You cannot tell your doctors and loved ones where your living will is if you are unconscious. When you finish your living will, give a copy to your primary physician, your health care agent, and any family or friends you want to have a copy. If you are going to have surgery or will be admitted to a hospital or health care facility, give a copy to those doctors and facilities.

Review, Revoke, or Revise Your Living Will When Needed

Situations change, and people grow. A living will created when you were 25 years old might not express your health care wishes when you are 55 years old or 85 years old. You may have married and had children or grandchildren. You may have developed a complicated health problem.

If you think you need a new living will, review your current one. You can revoke it and write a new one if it no longer meets your needs. When revoking a living will without creating a new one, always do so in writing.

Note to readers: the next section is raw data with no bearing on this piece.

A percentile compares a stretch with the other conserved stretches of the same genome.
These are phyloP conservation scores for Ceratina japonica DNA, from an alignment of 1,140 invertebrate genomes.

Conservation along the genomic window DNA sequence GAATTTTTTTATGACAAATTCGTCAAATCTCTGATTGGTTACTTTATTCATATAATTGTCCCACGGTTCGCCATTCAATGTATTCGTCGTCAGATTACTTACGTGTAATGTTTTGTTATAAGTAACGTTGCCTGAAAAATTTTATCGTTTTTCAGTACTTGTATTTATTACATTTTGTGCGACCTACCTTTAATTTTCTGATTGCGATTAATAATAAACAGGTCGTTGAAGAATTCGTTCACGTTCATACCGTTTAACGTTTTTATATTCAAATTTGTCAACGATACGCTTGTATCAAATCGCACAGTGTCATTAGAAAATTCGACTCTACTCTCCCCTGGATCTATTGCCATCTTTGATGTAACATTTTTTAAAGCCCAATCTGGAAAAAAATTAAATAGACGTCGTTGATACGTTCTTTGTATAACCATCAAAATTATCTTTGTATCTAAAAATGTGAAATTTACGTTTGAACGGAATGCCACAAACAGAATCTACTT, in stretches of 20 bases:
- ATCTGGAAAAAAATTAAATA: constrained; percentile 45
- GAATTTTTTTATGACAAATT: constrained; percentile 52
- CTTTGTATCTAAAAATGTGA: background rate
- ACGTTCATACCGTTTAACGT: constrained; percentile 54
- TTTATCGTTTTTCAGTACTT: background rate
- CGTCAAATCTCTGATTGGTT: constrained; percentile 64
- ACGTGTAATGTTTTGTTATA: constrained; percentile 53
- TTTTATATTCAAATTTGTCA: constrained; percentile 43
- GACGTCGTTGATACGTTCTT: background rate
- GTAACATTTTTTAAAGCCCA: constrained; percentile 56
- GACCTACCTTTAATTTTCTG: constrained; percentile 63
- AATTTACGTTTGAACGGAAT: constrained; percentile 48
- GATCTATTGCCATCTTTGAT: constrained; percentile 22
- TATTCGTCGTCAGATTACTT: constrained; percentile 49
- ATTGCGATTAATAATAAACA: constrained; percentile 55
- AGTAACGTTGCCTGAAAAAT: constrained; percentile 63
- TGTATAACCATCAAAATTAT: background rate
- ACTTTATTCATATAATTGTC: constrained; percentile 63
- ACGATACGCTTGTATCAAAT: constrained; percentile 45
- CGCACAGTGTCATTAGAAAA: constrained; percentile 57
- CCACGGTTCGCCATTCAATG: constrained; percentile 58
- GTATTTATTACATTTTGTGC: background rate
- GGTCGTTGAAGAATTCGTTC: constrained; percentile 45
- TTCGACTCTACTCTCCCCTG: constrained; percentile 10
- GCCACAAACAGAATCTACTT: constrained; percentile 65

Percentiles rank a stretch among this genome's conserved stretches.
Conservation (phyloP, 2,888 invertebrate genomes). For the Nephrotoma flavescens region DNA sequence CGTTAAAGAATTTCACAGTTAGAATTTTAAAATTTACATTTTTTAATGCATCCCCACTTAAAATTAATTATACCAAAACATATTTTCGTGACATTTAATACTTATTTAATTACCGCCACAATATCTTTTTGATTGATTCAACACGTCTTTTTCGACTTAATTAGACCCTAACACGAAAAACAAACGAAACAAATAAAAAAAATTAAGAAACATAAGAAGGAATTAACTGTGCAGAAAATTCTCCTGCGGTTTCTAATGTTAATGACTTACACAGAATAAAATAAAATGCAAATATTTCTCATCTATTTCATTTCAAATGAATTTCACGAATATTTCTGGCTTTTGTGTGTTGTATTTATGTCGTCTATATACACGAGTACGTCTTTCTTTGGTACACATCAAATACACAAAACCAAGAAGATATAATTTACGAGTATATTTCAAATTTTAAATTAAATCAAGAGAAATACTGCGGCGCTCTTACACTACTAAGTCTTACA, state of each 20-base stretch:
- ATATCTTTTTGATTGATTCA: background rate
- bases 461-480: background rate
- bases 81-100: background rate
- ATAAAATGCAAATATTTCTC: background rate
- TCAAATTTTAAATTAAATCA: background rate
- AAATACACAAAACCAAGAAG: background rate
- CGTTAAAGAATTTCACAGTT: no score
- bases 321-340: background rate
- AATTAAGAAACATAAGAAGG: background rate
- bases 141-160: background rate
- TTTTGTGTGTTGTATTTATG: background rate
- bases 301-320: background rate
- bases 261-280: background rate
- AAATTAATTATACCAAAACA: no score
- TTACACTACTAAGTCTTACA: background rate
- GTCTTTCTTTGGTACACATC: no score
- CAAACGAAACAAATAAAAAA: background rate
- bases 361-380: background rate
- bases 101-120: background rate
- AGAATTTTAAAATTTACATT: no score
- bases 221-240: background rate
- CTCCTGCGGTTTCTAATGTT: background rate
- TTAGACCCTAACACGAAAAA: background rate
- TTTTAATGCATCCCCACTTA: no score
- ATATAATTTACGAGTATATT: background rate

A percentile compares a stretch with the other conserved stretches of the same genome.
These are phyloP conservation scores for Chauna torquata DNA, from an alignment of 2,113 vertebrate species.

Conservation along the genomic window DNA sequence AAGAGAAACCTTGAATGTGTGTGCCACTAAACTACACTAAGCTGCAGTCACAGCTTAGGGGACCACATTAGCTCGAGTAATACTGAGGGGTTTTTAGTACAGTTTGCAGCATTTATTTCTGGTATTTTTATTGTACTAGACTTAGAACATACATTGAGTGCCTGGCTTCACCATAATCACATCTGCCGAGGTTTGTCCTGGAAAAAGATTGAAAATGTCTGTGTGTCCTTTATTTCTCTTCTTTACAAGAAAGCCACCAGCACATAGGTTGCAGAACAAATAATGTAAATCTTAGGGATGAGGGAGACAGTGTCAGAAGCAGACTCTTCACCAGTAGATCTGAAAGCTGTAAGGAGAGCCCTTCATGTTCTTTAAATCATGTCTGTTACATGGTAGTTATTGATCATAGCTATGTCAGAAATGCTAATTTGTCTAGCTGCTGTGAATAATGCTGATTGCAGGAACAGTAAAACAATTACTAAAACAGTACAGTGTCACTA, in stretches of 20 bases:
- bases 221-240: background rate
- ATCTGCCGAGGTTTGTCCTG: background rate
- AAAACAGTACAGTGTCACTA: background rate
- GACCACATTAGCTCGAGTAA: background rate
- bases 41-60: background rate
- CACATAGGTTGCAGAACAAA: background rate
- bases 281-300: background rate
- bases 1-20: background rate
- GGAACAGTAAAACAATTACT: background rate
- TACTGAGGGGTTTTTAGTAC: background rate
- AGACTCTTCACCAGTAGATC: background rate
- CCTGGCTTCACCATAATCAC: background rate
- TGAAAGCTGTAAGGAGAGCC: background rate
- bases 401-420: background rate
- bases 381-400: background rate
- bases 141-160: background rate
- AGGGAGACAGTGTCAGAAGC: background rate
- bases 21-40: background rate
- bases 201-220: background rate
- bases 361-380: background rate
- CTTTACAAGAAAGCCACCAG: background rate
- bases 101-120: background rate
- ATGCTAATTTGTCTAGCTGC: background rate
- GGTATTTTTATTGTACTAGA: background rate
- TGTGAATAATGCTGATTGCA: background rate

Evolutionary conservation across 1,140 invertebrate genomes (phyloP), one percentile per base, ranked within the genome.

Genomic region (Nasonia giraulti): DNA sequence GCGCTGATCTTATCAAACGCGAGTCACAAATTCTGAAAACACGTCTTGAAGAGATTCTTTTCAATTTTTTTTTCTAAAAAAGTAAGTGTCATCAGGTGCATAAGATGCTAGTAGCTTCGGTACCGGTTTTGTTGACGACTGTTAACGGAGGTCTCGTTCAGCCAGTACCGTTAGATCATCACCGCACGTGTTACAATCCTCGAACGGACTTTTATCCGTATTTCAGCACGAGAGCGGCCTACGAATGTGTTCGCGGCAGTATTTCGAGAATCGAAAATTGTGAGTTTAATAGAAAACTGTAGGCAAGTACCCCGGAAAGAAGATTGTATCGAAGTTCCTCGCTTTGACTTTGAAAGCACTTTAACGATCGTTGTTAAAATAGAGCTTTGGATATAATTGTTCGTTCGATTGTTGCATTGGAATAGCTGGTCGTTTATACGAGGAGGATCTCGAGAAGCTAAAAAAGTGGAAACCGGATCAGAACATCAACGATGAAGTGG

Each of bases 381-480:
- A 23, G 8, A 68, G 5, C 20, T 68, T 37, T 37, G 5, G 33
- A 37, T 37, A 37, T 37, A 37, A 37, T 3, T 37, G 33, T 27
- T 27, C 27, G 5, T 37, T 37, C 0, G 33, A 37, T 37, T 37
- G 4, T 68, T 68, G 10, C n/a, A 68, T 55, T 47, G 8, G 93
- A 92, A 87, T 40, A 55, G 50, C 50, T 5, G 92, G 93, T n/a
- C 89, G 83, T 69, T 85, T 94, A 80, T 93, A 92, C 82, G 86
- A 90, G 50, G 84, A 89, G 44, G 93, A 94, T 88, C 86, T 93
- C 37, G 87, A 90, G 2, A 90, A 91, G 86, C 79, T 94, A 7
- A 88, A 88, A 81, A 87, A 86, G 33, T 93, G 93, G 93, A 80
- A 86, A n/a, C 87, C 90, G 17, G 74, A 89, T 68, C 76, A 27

Destroying an old living will without making a new one or creating a written revocation could create confusion if someone still has a copy of your old living will. If you revoke or rewrite your living will, tell the people who have copies of your old living will and provide them with a copy of the new living will or written revocation.

Consider Consulting With an Attorney

Living will forms can be simple to fill out, but they also can make it easy to overlook important considerations. Everyone is different, and one-size-fits-all forms may not cover everything you need.

If you do not hire an attorney to draft your living will, an attorney's review can help give you the peace of mind that your living will complies with state law and your wishes. An experienced estate planning attorney in your state can help you with your living will, durable power of attorney for health care, and any other estate planning needs.